John Dacey, the Group Chief Financial Officer (CFO) of reinsurance giant Swiss Re, has said that in all cases, rate movements at the April 1st renewals were adequate for the firm and that it’s optimistic about the important June / July renewals season.
Swiss Re today reported its financial results for the first-quarter of 2019, including an update on its experience at the recent April 1st renewals, which saw much of the loss-affected Japanese business come up for renewal.
Overall, treaty premium volume increased by 18% and the price quality improved 1%. The reinsurance giant notes that it reinforced its strong position in the country, increased premium volumes by 10% and experienced improved price quality of 7% during the renewals.
Discussing the most recent renewals during a Swiss Re Q&A session held today, CFO Dacey said the Swiss Re thinks rate increases in Japan were strong, and while rates in other parts did not increase particularly, “in all cases, we found the rates to be adequate for us.”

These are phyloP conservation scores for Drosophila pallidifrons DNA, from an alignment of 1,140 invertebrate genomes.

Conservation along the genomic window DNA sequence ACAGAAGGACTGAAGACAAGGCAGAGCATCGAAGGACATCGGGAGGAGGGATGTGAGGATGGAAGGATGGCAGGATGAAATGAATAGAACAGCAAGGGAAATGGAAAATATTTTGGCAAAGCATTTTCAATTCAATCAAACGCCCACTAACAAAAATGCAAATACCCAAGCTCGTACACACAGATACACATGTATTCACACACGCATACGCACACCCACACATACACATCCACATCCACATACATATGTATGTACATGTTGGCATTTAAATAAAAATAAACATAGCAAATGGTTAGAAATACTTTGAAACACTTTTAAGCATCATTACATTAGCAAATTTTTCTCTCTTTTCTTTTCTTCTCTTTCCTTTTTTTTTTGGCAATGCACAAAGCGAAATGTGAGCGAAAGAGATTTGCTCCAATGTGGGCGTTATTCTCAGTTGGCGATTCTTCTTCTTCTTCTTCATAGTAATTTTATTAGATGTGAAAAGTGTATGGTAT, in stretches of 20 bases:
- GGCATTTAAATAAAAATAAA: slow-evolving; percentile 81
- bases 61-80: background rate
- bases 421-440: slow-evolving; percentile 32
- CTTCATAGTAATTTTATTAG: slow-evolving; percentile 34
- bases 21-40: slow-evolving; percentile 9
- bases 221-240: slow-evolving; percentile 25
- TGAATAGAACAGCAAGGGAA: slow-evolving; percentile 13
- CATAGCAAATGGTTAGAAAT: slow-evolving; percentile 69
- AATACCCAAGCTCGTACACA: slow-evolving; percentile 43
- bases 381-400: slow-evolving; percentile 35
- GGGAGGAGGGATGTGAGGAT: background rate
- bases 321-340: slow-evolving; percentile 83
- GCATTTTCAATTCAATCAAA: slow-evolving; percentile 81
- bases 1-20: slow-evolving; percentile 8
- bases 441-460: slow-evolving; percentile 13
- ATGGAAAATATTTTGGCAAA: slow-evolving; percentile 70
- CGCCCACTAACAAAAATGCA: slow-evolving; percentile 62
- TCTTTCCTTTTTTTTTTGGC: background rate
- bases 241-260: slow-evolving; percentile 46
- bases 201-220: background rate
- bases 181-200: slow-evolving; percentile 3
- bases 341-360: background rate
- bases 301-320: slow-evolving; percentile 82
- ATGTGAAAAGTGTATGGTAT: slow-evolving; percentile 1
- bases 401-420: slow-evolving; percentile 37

In light of the Japan renewals being in line with Swiss Re’s expectations, it’s maintained its 98% P&C Re combined ratio estimate for the full-year 2019.
Dacey explained that the positive results Swiss Re experienced following the 2011 Tohoku earthquake and subsequent rate response, is playing out again in 2019 following typhoons and other flooding and storm events in the region.
The hope for market players is for more material and sustainable rate increases at the important June and July renewals, which focus heavily on loss-affected U.S. business.
Commenting on the upcoming mid-year renewals, Dacey said: “We see important renewals in the U.S. in June and July, and the continuing impact of California wildfire in particular, we expect to support reinsurance rates moving forward.”
Adding: “Hurricane Michael may not have been a big dollar loss compared with the 2017 events, but in terms of nature it was recently upgraded to a level 5 storm. The industry got lucky by where Michael hit and I think anybody that is operating in the U.S. property market appreciates that the violence of that storm is not to be forgotten. We remain somewhat optimistic about renewal rates in the U.S.”